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World’s Highest Capacity Desktop Hard Drive

To mark the 100th anniversary of magnetic recording, IBM announced the "world’s highest capacity hard drive for desktop PCs." In 1956, IBM introduced the first hard disk drive that had a capacity of 5 megabytes. Now in 1998, IBM’s Deskstar 25GP 25-GB drive has 5,000 times the capacity of that first drive. It holds either the double-spaced typed text on a stack of paper more than 4,000 feet high, more than six full-length feature films or 20,000 digital images.

IBM also introduced the fastest desktop PC hard drive shipping (based on the WinBench 98 benchmark test). At 22 GB, Deskstar 22GXP offers the highest capacity desktop PC 7,200 RPM drive. It targets video editors, engineers, scientists and other extreme performance PC and power users. The 5,400 RPM 25 GB drive is designed more for the consumer or "pleasure" PC user that wants high capacity with good performance.

Both drives are designed for storage-intensive applications such as multimedia, video streaming, 3D graphics, digital photo albums and storing large images downloaded from the Internet or intranets. These drives are among the first drives to feature Ultra ATA/66, an interface that doubles the rate which the computer can exchange data with the drive.

Y2K Tools for Short-Term "Fixes"

IBM introduced three new development tools to help companies prepare and test their enterprise systems for the Year 2000.

The two new Year 2000 date-fixing tools adjust the dates as the applications run. The tools include Runtime Analyzer and the Millennium Runtime Windowing Tool. Runtime Analyzer searches out and identifies the potential date fields in critical business applications as the application is running. Developers can then go into the application manually and adjust the "found" dates. Millennium Runtime Windowing Tool uses the popular Year 2000 "windowing" technology, this tool identifies potential dates and automatically fixes those dates in the application while it is running.

For those organizations that need to test their Y2K applications, IBM introduced Unit Test Assistant. With this "date warping" tool, companies can find out whether their applications can accept dates beyond the year 2000 and still run correctly. The tool automatically "warps" the dates in an application and shifts them forward into the 21st century, without changing the data files.

In addition, IBM offers Year 2000 development tools, including both temporary and permanent date corrections and testing on systems ranging from PCs to mid-range workstations to the largest servers. Those tools include the C and C Maintenance and Test Toolsuite for RS/6000 workstations, Bypass/2000 for the mid-range AS/400 and Millennium Language Extensions S/390.

World’s Largest Academic Supercomputer

The National Partnership for Advanced Computational Infrastructure has selected IBM to install the first computer, dedicated to academic researchers, that is capable of teraflops performance - one trillion calculations per second. The supercomputer, to be installed at the San Diego Supercomputer Center (SDSC), will help researchers tackle deep computing problems, such as unlocking the secrets of the human brain, climate modeling and understanding the origins of the universe.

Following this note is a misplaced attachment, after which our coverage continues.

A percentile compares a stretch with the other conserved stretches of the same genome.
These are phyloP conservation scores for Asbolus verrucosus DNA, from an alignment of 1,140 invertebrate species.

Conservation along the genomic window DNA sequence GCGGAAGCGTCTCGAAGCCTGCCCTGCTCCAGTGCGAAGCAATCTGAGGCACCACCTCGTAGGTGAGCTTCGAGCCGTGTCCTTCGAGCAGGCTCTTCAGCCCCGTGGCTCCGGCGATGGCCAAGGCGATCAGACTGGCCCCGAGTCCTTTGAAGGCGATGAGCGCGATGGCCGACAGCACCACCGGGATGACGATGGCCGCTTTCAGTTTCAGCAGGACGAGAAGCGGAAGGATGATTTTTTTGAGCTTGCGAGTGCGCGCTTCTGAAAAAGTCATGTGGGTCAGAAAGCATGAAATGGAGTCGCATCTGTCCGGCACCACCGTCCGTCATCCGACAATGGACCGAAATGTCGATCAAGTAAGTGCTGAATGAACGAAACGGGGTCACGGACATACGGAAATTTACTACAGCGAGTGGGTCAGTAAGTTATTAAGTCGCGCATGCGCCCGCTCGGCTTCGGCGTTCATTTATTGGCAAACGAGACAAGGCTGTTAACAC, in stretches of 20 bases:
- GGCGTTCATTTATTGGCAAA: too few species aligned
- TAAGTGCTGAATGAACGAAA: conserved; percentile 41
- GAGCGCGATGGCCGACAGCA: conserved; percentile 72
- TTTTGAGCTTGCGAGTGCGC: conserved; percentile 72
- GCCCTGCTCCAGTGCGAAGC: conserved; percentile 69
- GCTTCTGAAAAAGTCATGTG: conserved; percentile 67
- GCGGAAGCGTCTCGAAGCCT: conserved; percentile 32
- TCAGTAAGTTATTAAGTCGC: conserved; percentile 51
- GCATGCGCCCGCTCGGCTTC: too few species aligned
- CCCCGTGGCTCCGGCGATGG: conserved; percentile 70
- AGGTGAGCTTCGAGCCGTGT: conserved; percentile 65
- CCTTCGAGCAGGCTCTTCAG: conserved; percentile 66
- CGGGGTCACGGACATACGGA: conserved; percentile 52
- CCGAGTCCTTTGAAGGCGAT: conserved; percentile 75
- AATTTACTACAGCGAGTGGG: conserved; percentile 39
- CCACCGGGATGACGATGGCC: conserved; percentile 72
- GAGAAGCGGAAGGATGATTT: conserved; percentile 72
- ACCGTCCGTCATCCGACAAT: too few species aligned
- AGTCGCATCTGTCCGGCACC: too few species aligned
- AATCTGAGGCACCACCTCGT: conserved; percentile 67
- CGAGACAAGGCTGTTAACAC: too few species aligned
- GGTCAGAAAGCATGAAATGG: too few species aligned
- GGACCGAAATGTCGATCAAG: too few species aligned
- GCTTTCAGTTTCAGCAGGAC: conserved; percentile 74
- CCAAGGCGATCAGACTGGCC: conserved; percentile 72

Delivery of the system, an IBM RS/6000 SP running IBM’s AIX operating system, is scheduled for the second half of next year. Initially a quarter teraflops system will be installed and tested, after which the system will be upgraded to a full teraflops system. When complete, the system will have more than 1,000 microprocessors and be the largest constructed with IBM’s POWER3 chip.

In conjunction with the agreement, SDSC and IBM have expanded their partnership, which currently involves data storage and digital libraries, to include parallel programming environments and "transparent supercomputing." Transparent supercomputing will enable users from around the world to access the computer over the Internet using a Web browser. For example, biologists using a remotely controlled electron microscope to study specimens could request 3-D reconstructions of the specimen. Or, environmental scientists could perform simulations of an oil spill in San Diego Bay.

Security for E-Business

IBM and Intel announced joint efforts to promote broad industry adoption of Internet security features that work across multiple computing platforms. IBM and Intel will promote the adoption of the Common Data Security Architecture specification, which enables developers to create interoperable, CDSA-based applications and solutions. The two companies also will conduct joint activities that will help educate the information technology community on using CDSA in their environments.

In support of this initiative, IBM plans to ship KeyWorks, the first CDSA-based product in the market, in the AIX, OS/400 and OS/390 operating systems, as well as in its IBM Vault Registry certificate management software and the IBM eNetwork Firewall for AIX and NT products. Intel plans to make selected IBM KeyWorks technologies available with its CDSA reference implementation, which will increase the interoperability of the specification.

IBM and Intel will sponsor a series of industry events designed to educate the developer and IT communities on the benefits of CDSA-based products and solutions using this open architecture. The programs will include multi-vendor seminars, interoperability forums, technology development workshops, demonstrations and publication of technical documentation. CDSA, originated by Intel, is an industry-accepted specification for the development of security-enabled applications that are interoperable and offer cross-platform support.

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